04 May 2022
04 May 2022
Status: this preprint is currently under review for the journal BG.

A Holocene temperature (brGDGT) record from Garba Guracha, a high-altitude lake in Ethiopia

Lucas Bittner1, Cindy De Jonge2, Graciela Gil-Romera3,4, Henry F. Lamb5,6, James M. Russell7, and Michael Zech1 Lucas Bittner et al.
  • 1Heisenberg Chair of Physical Geography with focus on paleoenvironmental research, Institute of Geography, Technische Universität Dresden, Dresden, Germany
  • 2Geological Institute, Department of Earth Sciences, ETH Swiss Federal Institute of Technology, 8092 Zurich, Switzerland
  • 3Plant Ecology and Geobotany dept., Philipps-Marburg University, Marburg, Germany
  • 4Department of Geo-environmental Processes and Global Change, Pyrenean Institute of Ecology, CSIC, Zaragoza, Spain
  • 5Department of Geography and Earth Sciences, Aberystwyth University, Aberystwyth, UK
  • 6Department of Botany, School of Natural Sciences, Trinity College Dublin, Dublin 2, Ireland
  • 7Department of Geological Sciences, Brown University, USA

Abstract. Eastern Africa has experienced strong climatic changes since the last deglaciation (15,000 years ago). The driving mechanisms and teleconnections of these spatially complex climate variations are yet not fully understood. Although previous studies on lake systems have largely enhanced our knowledge of Holocene precipitation variation in eastern Africa, few such studies have reconstructed the terrestrial temperature history of eastern Africa from lake archives. Here, we present (i) a new branched glycerol dialkyl glycerol tetraether (brGDGT) temperature calibration that includes Bale Mountain surface sediments and (ii) a quantitative record of mean annual temperature (MAT) over the past 12 cal ka BP using brGDGTs in a sediment core collected from Garba Guracha (3950 m a.s.l.) in the Bale Mountains. After adding Bale Mountain surface sediment (n=11) data to the existing East African lake dataset, additional variation in 6-methyl brGDGTs was observed, which necessitated modifying the MBT'5ME calibration by adding 6-methyl brGDGT IIIa' (resulting in the MBT-Bale Mountain index, r2=0.93, p<0.05). Comparing the MBT’5ME and the new MBT-Bale Mountain index, our high altitude Garba Guracha temperature record shows that significant warming occurred shortly after the Holocene onset. The temperature increased by more than 3.0 °C in less than 600 years. The highest temperatures prevailed between 9 and 6 cal ka BP, followed by a temperature decrease until 1.4 cal ka BP. The reconstructed temperature history is strongly linked to supraregional climatic changes associated with insolation forcing and the African Humid Period (AHP), as well as with local anomalies associated with catchment deglaciation and hydrology.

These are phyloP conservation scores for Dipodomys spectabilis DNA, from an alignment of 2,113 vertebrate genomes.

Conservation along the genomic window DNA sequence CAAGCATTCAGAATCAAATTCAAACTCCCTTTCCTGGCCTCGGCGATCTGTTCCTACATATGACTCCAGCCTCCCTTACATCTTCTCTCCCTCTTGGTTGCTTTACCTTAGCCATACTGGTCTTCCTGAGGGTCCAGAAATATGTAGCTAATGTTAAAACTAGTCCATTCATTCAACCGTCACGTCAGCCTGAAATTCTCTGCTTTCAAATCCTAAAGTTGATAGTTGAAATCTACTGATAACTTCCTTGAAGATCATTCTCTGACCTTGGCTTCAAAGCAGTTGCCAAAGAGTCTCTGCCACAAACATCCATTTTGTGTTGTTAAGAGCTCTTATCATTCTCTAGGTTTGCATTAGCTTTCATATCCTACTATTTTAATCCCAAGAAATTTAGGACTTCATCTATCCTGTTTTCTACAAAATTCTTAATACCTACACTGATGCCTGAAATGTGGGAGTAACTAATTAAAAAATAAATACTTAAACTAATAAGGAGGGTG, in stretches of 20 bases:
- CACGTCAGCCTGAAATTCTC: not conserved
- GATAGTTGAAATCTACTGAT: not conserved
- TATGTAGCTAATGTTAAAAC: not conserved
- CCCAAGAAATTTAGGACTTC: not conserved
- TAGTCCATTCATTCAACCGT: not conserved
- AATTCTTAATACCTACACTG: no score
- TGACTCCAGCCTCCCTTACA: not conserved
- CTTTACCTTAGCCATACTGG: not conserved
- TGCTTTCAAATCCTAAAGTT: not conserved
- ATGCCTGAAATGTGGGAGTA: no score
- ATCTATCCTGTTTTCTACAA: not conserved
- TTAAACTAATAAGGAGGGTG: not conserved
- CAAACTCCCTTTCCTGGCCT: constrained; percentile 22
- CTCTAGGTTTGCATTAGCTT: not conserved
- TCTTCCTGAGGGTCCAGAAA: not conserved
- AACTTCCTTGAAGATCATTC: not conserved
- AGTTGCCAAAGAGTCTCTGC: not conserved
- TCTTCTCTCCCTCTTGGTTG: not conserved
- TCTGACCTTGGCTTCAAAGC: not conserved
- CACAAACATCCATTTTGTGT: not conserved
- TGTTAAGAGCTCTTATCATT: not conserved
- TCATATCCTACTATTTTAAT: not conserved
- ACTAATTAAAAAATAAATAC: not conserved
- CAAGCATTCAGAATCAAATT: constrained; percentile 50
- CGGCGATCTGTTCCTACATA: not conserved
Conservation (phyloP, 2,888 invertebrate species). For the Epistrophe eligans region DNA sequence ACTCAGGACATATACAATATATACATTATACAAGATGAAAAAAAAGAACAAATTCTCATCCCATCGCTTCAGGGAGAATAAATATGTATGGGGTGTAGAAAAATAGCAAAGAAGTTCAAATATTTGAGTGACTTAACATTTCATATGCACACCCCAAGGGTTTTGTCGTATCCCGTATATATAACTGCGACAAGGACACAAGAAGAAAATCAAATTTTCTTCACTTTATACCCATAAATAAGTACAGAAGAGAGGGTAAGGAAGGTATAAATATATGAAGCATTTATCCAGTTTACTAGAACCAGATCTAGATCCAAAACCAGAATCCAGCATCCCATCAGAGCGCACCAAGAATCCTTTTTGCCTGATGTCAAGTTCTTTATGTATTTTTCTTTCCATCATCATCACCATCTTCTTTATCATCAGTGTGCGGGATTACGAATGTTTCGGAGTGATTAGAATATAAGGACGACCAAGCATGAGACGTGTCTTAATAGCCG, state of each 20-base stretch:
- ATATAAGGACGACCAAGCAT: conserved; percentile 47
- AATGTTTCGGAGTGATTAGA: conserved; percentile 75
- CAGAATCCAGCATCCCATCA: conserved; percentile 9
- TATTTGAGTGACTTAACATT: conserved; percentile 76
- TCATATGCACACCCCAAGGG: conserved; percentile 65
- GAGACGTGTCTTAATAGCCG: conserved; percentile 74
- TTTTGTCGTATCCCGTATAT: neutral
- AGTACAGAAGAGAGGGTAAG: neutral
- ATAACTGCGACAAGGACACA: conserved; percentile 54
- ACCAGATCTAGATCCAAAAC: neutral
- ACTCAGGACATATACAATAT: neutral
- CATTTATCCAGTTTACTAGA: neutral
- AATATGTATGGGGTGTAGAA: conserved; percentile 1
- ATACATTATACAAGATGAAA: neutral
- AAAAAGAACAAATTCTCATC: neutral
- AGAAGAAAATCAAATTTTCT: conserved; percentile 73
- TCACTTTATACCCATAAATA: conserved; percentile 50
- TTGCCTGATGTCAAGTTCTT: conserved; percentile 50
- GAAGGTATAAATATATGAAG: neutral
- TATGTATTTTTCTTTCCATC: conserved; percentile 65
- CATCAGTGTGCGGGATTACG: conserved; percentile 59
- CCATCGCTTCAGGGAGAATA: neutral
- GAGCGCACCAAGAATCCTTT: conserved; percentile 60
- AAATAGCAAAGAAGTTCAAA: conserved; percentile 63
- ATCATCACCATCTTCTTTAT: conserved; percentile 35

Lucas Bittner et al.

Status: final response (author comments only)

Comment types: AC – author | RC – referee | CC – community | EC – editor | CEC – chief editor | : Report abuse
  • RC1: 'Comment on bg-2022-95', Jonathan Raberg, 24 May 2022
  • RC2: 'Comment on bg-2022-95', Anonymous Referee #2, 07 Jun 2022

Lucas Bittner et al.

Lucas Bittner et al.


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Short summary
With regard to global warming, an understanding of past temperature changes is becoming increasingly important. Branched glycerol dialkyl glycerol tetraethers (brGDGTs) are membrane lipids used globally to reconstruct lake water temperatures. In the Bale Mountain lakes, we find a unique composition of brGDGT isomers. We present a modified local calibration and a new high altitude temperature reconstruction from the Horn of Africa spanning the last 12500 years.